How Human Factors Confound and Enrich Digital Forensics: The November-December Research Roundup

Human complexity lies at the heart of so much of digital forensics – both the artifacts that offer insights into people’s motives, means, and opportunity to commit wrongdoing, and the investigations that reveal them.

Our research roundup for the end of 2021 features a number of articles that highlight this:

Exploring bias and its mitigation

September’s roundup explored new dimensions to reducing bias in forensic science, featuring in particular the work of two anthropologists: the University of West Florida’s Allysha Powanda Winburn and Texas State University’s Chaunesey M.J. Clemmons, who argued for “mitigated objectivity” in forensic sciences.

Since then, Forensic Science International: Synergy published both a letter in response to their original paper and their follow-up response to that letter.

In his letter to the editor, University Vienna’s Hans Ditrich argued that existing means of bias reduction are sufficient and showing progress, and that ultimately, “the pursuit of objectivity in generating valid results remains at the core of reaching a (hopefully fair) verdict” and should “remain in the responsibilities of forensic practitioners.”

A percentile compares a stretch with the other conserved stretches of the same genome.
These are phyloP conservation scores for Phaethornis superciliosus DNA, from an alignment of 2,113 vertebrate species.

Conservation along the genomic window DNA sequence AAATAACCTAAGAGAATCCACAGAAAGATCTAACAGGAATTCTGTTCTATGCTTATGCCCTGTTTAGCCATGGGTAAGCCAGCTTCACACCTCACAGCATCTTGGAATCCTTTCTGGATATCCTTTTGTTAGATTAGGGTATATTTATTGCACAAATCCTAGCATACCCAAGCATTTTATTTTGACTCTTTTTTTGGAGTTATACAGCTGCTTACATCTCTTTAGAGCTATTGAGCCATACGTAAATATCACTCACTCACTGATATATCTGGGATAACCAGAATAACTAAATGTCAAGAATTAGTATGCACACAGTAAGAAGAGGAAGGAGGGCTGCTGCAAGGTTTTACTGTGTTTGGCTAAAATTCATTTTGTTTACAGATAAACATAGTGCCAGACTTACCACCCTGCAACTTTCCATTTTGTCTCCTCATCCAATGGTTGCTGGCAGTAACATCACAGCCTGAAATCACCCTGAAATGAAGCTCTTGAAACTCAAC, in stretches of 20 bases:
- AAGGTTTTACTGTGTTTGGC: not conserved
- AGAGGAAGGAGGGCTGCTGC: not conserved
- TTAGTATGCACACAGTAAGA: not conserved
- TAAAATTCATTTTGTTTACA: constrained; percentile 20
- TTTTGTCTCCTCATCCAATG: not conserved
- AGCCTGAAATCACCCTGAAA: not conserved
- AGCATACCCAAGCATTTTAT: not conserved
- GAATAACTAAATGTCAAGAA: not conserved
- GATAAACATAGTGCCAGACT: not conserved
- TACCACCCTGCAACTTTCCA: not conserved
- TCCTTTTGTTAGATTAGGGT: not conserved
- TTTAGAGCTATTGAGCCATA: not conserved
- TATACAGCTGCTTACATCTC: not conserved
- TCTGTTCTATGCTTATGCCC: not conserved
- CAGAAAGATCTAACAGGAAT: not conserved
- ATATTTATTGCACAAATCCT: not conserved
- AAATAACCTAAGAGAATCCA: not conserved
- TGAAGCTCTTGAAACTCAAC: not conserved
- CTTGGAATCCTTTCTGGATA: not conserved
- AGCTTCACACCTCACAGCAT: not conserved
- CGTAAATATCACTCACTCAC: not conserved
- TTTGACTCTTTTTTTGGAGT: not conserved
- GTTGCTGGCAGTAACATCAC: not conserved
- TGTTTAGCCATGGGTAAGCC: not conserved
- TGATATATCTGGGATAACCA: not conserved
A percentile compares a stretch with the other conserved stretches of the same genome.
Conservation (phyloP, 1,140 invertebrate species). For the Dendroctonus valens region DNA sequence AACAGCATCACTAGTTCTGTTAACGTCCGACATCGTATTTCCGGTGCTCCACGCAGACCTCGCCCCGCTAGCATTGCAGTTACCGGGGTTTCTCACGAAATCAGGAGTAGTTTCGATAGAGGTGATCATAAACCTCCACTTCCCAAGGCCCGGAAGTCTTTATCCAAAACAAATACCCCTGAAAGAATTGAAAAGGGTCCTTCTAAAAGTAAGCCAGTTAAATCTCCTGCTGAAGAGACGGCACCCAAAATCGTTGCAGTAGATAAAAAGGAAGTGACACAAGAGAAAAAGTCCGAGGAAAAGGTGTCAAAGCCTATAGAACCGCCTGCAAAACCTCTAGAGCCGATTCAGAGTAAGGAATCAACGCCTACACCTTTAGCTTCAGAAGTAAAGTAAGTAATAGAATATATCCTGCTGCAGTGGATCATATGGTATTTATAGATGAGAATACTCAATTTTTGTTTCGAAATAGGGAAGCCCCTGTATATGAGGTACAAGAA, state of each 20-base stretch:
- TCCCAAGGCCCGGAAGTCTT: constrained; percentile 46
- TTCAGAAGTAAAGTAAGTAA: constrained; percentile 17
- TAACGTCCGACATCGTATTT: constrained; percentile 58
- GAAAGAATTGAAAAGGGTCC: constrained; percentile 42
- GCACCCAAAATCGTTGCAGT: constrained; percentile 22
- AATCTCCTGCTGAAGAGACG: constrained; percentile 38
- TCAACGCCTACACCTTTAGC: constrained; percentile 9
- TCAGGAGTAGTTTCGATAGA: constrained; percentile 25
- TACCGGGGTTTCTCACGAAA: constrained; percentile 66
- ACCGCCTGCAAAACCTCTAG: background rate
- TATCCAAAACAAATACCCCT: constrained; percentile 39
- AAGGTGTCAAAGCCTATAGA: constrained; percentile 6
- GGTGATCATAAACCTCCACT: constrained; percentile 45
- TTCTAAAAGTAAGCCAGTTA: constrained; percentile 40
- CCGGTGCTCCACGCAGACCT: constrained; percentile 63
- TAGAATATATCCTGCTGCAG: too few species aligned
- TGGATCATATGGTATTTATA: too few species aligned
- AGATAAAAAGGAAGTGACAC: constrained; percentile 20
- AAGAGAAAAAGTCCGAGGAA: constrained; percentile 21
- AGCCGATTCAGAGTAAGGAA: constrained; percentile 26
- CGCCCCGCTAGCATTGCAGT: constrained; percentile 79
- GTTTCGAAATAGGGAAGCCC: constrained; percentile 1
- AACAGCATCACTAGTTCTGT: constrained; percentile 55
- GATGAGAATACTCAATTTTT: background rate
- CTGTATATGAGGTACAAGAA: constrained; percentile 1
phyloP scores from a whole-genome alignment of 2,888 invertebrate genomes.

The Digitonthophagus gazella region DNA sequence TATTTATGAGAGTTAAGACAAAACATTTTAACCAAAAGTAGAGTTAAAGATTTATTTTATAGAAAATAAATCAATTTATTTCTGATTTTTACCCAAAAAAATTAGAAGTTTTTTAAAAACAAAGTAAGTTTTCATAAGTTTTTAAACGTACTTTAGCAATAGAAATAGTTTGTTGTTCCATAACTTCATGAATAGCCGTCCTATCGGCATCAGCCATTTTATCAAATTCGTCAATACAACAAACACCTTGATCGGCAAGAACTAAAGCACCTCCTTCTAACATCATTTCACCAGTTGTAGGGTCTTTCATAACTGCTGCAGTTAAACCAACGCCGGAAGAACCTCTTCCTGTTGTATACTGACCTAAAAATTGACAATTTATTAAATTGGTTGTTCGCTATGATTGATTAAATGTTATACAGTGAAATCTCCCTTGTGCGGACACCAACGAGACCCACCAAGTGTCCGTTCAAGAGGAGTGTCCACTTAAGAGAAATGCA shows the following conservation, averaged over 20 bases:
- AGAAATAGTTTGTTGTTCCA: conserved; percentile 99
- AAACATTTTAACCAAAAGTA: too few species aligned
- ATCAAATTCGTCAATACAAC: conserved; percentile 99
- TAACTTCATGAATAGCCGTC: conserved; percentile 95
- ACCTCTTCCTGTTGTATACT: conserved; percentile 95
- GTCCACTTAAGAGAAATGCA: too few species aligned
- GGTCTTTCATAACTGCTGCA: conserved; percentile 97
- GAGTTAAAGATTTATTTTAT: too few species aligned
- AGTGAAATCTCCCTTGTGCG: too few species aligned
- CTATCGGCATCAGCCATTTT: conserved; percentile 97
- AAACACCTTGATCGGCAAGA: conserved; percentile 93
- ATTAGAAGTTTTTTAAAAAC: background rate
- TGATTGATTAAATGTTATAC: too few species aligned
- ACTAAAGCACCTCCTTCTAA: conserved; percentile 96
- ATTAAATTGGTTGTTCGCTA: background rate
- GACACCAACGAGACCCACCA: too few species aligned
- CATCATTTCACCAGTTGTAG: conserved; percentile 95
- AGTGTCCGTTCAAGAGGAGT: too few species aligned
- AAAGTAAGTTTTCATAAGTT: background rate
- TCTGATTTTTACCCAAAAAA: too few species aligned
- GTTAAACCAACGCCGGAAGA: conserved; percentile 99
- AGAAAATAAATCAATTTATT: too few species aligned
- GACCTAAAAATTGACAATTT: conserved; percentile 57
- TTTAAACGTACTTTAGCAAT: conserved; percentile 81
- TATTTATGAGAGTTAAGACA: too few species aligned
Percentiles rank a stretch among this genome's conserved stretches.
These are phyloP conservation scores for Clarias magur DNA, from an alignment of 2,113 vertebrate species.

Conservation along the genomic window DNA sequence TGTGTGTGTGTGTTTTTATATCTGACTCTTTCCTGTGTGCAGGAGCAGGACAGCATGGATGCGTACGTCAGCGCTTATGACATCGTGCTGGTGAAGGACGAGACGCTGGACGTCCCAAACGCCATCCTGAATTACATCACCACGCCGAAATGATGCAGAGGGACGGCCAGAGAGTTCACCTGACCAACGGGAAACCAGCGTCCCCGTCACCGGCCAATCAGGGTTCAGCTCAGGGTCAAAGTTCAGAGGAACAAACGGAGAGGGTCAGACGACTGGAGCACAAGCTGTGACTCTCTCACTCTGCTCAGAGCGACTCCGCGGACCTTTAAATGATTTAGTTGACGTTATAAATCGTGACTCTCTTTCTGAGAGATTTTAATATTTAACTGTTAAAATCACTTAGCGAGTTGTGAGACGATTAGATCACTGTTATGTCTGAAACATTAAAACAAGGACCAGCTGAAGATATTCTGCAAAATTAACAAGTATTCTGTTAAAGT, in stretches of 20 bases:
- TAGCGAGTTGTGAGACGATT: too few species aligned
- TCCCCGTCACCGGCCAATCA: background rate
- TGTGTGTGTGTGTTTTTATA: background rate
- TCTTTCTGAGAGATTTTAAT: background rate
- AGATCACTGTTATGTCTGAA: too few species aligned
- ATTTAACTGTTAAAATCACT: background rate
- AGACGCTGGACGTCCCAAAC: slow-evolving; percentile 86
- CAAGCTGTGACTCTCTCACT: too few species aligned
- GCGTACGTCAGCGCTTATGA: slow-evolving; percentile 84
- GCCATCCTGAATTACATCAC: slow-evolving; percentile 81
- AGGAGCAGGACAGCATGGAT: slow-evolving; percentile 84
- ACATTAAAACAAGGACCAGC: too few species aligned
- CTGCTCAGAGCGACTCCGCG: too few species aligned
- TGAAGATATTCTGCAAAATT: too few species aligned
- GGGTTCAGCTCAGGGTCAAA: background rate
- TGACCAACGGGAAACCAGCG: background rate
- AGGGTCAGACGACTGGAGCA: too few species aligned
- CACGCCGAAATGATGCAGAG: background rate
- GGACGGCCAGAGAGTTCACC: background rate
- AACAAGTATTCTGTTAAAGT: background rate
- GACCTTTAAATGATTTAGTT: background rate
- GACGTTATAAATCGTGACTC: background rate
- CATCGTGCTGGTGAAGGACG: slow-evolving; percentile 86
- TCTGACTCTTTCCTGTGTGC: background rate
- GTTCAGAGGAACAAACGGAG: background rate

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Winburn and Clemmons, in their response, countered that mitigated objectivity “checks our subjectivity but does not force us to reject our humanity—it allows us to be not only scientists but people who do science.”

Agreeing that “quality-control practices like peer review and linear sequential unmasking can serve to curb biases—both implicit and explicit,” Winburn and Clemmons argued in favor of a more holistic approach to forensic science, making mitigated objectivity, “a more realistic and ethical approach that constrains the theory-laden nature of our data and the inherent subjectivities that we all bring to our analyses… [and] allows us to be full, emotionally and cognitively complex human beings without fear that our compassion will compromise our conclusions.”

Humanness is central to several other papers published at the end of 2021. “The benefits of errors during training,” authored by Dr. Heidi Eldridge of RTI International, Jon Stimac of the Oregon State Police Forensic Services Division, and John Vanderkolk of the Indiana State Police Laboratory (all in the United States), offered a literature review supporting learning from errors and how these principles could support forensic science today and into the future.